Heysham Nuclear Power Station – Key Facts
The site at Heysham is divided into two individually managed stations, 1 and 2. Heysham 1 and Heysham 2 are both made up of two advanced gas-cooled reactors, which provide enough energy to run 2.5 million homes each, equivalent to around three cities the size of Birmingham, during peak loading hours.
Heysham 1 and Heysham 2 contribute about 22.3% of the UK’s nuclear energy, with a combined capacity of 2370MW (H1 – 1160MW, H2 – 1210MW). Together they provide 3.86% of the UK’s total electricity supply.
Nuclear power can be a huge benefit on the host nation, being able to provide constantly high amounts of energy, while at the same time being emission free (although the resulting nuclear waste is difficult to dispose of). In 2011 the 11% intensification of nuclear energy sources helped reduce greenhouse gas emissions by 7%.
Heysham Nuclear Power Station – Brief History
While Heysham 1 was built and complete in 1983, it did not reach its full potential for commercial operation until 1989. The building process was filled with time-consuming interruptions due to a compacted design, being used in order to cut capital expense, creating construction problems over constrained access.
It seemed that in 2007 Heysham 1’s day would be numbered after the reactor was placed out of service following the discovery of wire corrosion during a routine maintenance check. However EDF’s strategic priority is to maintain and extend the lives of as many nuclear power stations as possible. Therefore repairs were made and it was reopened on a reduced capacity in 2009. In 2010 it was given a further life-line when EDF granted it an additional five years, on top of the original decommissioning date of 2014, when plans were devised to enhance output close to full-potential.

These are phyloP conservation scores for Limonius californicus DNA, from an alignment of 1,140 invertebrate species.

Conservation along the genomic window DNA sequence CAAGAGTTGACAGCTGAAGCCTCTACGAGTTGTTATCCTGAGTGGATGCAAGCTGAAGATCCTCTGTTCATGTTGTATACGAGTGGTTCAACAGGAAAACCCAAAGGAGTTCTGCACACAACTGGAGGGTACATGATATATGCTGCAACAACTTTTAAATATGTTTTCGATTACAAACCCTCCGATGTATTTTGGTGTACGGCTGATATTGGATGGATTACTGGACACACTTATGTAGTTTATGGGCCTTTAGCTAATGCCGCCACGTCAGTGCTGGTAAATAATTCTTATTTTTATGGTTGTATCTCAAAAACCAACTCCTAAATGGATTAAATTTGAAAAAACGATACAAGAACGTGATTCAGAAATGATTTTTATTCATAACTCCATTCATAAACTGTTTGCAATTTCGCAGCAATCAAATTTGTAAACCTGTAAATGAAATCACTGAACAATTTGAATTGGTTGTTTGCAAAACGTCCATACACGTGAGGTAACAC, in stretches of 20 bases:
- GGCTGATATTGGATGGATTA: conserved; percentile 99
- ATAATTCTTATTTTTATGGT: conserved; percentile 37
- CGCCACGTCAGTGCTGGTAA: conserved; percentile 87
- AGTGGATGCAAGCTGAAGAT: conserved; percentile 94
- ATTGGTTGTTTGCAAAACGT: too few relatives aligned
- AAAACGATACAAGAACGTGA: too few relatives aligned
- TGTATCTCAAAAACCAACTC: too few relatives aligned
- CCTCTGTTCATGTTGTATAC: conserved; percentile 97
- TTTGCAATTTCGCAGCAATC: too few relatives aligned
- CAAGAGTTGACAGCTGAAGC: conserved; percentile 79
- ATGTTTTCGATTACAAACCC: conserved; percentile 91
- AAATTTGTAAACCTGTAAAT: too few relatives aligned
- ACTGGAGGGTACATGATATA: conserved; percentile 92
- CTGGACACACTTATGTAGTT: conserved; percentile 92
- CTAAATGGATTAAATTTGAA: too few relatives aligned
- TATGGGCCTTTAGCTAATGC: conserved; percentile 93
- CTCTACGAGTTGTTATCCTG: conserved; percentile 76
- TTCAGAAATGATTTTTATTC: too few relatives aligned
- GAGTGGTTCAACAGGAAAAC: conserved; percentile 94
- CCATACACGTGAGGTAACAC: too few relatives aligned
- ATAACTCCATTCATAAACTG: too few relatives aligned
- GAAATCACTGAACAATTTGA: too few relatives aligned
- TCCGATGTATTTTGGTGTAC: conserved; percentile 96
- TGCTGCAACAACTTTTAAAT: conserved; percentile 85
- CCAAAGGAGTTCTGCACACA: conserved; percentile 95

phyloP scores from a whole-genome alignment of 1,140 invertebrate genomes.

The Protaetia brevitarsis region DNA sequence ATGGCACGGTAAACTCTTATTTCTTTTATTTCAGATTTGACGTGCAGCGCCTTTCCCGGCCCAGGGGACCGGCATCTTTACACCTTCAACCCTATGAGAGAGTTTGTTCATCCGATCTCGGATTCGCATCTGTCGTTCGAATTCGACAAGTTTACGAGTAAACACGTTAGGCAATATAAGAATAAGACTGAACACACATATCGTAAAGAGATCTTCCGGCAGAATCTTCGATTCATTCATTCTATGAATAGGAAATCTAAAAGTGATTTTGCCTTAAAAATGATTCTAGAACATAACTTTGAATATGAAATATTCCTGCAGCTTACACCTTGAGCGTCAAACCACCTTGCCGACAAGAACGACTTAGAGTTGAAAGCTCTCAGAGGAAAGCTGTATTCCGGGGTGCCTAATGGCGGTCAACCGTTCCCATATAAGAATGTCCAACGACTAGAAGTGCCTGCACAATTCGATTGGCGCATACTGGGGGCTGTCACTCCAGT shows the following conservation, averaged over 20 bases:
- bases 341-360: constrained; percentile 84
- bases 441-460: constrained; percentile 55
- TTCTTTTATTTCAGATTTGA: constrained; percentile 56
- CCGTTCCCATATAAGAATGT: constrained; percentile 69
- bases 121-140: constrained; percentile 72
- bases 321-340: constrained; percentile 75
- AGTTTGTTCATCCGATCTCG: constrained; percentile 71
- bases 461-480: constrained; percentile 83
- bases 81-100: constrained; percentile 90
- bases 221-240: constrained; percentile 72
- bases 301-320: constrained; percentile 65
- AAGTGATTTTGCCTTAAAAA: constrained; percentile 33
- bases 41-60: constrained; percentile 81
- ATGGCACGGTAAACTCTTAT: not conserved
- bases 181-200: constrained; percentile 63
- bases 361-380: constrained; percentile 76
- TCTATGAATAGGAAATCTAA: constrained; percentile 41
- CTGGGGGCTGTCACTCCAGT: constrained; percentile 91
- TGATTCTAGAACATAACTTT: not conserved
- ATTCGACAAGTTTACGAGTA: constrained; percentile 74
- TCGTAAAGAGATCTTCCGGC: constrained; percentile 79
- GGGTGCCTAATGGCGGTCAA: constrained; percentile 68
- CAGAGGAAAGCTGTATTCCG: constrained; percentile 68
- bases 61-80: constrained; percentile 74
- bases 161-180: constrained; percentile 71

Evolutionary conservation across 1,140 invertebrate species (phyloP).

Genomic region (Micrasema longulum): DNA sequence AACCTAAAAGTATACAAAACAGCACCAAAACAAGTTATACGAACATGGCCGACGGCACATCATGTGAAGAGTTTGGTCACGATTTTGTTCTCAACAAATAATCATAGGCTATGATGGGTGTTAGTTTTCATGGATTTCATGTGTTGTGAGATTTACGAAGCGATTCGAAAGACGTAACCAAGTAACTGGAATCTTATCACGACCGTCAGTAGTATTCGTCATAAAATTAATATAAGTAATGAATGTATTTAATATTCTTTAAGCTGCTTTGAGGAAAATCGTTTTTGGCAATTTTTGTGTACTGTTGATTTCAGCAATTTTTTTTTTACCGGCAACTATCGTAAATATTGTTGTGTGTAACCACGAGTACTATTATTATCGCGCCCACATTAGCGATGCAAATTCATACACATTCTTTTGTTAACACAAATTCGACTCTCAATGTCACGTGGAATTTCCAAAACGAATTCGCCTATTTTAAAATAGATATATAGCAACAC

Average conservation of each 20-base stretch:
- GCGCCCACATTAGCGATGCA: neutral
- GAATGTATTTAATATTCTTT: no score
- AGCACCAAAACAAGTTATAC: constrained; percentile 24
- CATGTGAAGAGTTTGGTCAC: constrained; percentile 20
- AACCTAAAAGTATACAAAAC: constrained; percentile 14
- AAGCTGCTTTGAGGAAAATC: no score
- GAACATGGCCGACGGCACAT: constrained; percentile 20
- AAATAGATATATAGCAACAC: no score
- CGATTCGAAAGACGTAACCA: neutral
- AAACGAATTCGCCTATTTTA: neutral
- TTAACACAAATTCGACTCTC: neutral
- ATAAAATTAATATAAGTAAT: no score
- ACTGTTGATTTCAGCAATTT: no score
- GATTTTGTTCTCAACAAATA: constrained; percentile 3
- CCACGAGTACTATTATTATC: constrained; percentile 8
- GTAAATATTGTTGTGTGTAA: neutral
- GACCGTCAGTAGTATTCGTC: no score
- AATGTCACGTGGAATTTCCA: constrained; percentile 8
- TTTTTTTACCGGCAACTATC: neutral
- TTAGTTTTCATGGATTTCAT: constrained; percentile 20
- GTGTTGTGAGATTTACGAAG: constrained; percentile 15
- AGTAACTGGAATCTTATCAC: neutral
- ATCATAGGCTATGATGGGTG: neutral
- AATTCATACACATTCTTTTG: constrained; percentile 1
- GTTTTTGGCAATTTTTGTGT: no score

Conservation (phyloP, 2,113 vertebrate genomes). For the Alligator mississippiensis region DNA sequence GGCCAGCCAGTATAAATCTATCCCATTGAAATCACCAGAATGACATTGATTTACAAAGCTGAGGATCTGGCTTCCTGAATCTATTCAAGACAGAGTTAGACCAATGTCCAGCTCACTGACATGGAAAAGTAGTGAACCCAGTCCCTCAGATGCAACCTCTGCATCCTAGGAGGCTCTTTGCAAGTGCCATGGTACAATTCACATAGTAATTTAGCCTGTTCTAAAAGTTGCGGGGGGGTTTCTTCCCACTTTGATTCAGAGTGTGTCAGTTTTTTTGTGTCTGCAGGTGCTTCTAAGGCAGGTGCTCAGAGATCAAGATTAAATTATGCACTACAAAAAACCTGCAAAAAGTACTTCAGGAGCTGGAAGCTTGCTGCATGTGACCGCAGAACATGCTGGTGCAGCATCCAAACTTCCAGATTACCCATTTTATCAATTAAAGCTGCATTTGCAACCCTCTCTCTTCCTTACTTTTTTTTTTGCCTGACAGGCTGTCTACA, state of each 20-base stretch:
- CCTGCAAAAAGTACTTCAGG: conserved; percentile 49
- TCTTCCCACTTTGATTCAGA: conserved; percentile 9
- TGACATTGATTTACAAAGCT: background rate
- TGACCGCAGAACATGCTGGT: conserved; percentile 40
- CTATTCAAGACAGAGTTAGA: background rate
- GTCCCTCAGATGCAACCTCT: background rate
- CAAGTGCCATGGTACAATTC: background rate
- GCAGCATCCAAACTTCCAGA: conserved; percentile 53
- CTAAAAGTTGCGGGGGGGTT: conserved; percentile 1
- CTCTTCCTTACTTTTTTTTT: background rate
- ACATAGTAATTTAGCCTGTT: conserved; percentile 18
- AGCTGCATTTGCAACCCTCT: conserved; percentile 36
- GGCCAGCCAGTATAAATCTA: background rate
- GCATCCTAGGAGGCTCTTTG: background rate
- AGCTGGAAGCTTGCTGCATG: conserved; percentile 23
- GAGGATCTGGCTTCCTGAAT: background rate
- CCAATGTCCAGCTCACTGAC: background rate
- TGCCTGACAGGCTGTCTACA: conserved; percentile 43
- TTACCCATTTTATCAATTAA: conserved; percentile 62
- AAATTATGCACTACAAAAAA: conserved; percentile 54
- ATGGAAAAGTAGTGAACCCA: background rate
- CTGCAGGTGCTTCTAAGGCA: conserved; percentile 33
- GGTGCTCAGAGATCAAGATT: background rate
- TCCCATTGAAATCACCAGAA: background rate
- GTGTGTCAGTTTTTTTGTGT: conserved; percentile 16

Heysham 2 was completed in 1988 and built by the National Nuclear Corporation, using a larger footprint while at the same time not compromising on potential output. This was due to the lessons that were learnt during the construction of the more compressed Heysham 1. It has a scheduled decommissioning of 2023, however that may change depending on the stance of EDF.
Heysham Nuclear Power Station – Environmental Impact
Throughout the history of Heysham’s nuclear power stations, there have been concerns as to the proximity of the sites to highly populated areas. As a result the Health and Safety Executive advised that an area south of the site of Heysham 2, of around 80 acres, could not exceed the semi-urban criterion. The importance of water also causes problems in many cases, due to nuclear power stations requiring vast quantities in order to pump cooling water through the system, often at a rate of 50m3 per second. However, at Heysham the stations are situated on the coast and so these problems are minimised.
New Power Startion at Heysham?
In 2010, Heysham was admitted onto a shortlist of eight potential sites for a new power station. However, after EDF cancelled an agreement with the National Grid, talks seemed to cool over a third Heysham station, with thoughts turning instead to Hinckley Point and Sizewell.